21 WAYS ARCHITECTS CAN WORK SMARTER, NOT HARDER – MICHAEL KILKELLY

21 WAYS ARCHITECTS CAN WORK SMARTER, NOT HARDER – MICHAEL KILKELLY
In their day-to-day work, architects face a lot of distractions and challenges: managing clients, collaborators and contractors; keeping up to date with the latest software and technologies; drafting planning applications and paperwork; and if you’re lucky, even getting to design some things in between. Originally published by ArchSmarter, this post offers 21 tips on how to maximize your productivity and minimize unnecessary work.

 

Project schedules are getting shorter and shorter. Building types are getting more complex. We already work hard but there are only so many hours in the day. As architects, we need to work smarter, not harder. How can we maximize our effectiveness and our efficiency? How can we manage the increasing flow of information? How can we design better, faster?

 

Here are 21 ways you can work smarter, not harder:

Plan Your Work

1. Understand the difference between “effective” and “efficient”. Effective is doing the right things. Efficient is doing things in the right manner. Both are important, but you need to be doing the right things first before you can do them in the right manner. Combine the two and you’ll be really working smarter, not harder.

2. Remember the 80/20 principle. Eighty percent of your results come from just twenty percent of your effort. Focus on results, not work. More hours does not always equal more results.

3. Outline your process. Yes, every project is unique, but the tasks and milestones in each project are pretty similar. Outlining the process helps you see where to eliminate steps or make the process more efficient. Mind Maps are a great tool for this exercise.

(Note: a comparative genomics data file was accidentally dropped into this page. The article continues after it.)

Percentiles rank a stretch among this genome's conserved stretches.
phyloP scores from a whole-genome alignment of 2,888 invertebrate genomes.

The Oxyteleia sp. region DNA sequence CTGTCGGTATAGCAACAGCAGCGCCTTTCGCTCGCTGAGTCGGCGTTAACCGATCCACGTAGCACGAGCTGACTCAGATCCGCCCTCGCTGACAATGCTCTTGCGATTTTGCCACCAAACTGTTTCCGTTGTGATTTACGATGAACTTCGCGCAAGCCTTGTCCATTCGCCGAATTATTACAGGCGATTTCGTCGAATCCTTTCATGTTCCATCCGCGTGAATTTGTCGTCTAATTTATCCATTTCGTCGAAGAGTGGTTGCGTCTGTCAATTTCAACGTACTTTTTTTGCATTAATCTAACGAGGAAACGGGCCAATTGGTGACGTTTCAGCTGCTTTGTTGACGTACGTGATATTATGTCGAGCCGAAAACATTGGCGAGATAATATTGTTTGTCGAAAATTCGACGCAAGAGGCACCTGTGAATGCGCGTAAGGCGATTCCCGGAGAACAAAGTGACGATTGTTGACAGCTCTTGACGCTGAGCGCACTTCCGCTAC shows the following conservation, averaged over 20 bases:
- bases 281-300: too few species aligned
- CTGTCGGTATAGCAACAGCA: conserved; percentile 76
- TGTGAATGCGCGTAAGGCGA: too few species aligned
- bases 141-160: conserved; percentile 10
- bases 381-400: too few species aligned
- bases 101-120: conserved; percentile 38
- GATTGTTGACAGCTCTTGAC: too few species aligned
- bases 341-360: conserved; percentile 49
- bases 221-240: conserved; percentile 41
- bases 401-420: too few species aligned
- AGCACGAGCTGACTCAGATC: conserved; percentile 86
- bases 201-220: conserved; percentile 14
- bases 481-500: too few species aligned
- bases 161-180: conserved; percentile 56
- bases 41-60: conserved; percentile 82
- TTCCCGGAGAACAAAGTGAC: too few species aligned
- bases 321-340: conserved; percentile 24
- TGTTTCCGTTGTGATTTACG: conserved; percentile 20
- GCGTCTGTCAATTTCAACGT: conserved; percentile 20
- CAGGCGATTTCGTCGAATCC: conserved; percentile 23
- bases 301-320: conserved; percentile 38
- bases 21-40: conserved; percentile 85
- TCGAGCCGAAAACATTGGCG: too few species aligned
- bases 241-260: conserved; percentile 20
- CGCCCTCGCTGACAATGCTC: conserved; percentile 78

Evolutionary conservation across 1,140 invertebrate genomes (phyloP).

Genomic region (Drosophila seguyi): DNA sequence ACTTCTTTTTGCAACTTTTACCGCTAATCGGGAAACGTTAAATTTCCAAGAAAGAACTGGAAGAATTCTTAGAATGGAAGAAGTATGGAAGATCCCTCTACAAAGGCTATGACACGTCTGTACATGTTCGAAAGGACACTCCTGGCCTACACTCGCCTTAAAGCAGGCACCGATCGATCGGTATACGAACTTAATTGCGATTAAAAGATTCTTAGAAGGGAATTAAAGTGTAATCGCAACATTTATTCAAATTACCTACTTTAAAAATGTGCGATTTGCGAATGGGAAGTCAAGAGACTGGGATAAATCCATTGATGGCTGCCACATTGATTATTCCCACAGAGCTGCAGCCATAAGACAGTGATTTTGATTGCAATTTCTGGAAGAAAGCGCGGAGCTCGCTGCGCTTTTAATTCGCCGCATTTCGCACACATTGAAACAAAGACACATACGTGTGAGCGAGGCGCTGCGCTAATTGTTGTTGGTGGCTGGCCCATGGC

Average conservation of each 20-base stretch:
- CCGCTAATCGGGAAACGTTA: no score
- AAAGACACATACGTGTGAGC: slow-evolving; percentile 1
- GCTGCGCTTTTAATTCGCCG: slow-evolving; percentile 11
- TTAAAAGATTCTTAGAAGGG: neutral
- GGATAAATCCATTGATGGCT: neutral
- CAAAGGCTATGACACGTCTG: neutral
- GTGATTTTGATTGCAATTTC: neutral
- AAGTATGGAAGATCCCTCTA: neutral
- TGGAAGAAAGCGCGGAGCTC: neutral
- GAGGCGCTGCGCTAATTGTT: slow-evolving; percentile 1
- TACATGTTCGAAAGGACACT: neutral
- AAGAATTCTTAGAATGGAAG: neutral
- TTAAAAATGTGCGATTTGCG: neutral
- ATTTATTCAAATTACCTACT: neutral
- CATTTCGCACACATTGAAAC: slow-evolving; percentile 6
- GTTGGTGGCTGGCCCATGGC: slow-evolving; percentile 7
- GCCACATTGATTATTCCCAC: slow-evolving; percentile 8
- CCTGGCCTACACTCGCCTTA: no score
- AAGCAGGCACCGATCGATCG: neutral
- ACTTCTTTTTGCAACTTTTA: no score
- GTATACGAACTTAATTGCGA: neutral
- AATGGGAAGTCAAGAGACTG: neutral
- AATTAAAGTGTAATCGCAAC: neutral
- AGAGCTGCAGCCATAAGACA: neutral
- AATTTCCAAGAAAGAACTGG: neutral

4. Use checkists. Most project management software allows you to create checklists and to-do lists. Once you’ve outlined your process, you can create checklists for each stage of the project. What are your standard deliverables? What problems do you typically run into? What often gets missed? Take a look at Atul Gawande’s book, The Checklist Manifesto, for practical advice on creating and managing checklists.

Focus Your Time

Time is the one resource that cannot be created or stored. It’s our most precious commodity. Guard your time and use it effectively – you can’t make any more.

5. Time is the one resource that cannot be created or stored. It’s our most precious commodity. Guard your time and use it effectively – you can’t make any more.

6. Fill your time jar with the big rocks first.

7. Try working fewer hours, not more. This forces you to focus on the most important tasks. Plus, research shows that working more than forty hours is downright unproductive.

8. Keep a time log. Record how you spend your time during the course of a typical week. This log should be more detailed than a timesheet. You want to record everything you do during the course of the work day. Writing an email to a client, surfing the Internet – record it in the log. Do this for a whole week and you’ll have a really good picture of where your time goes.

9. Eat the frog. Mark Twain said if you eat a live frog first thing in the morning, then nothing worse will happen to you all day. Tackle the thing you really don’t want to do first thing in the morning, when you’re fresh. Get it done, then you can move on to the tasks you actually enjoy.

10. Batch related tasks. If you’re working on multiple projects, try working on similar tasks in a series rather than jumping from project to project. This will save you time and energy since focused on a single task.

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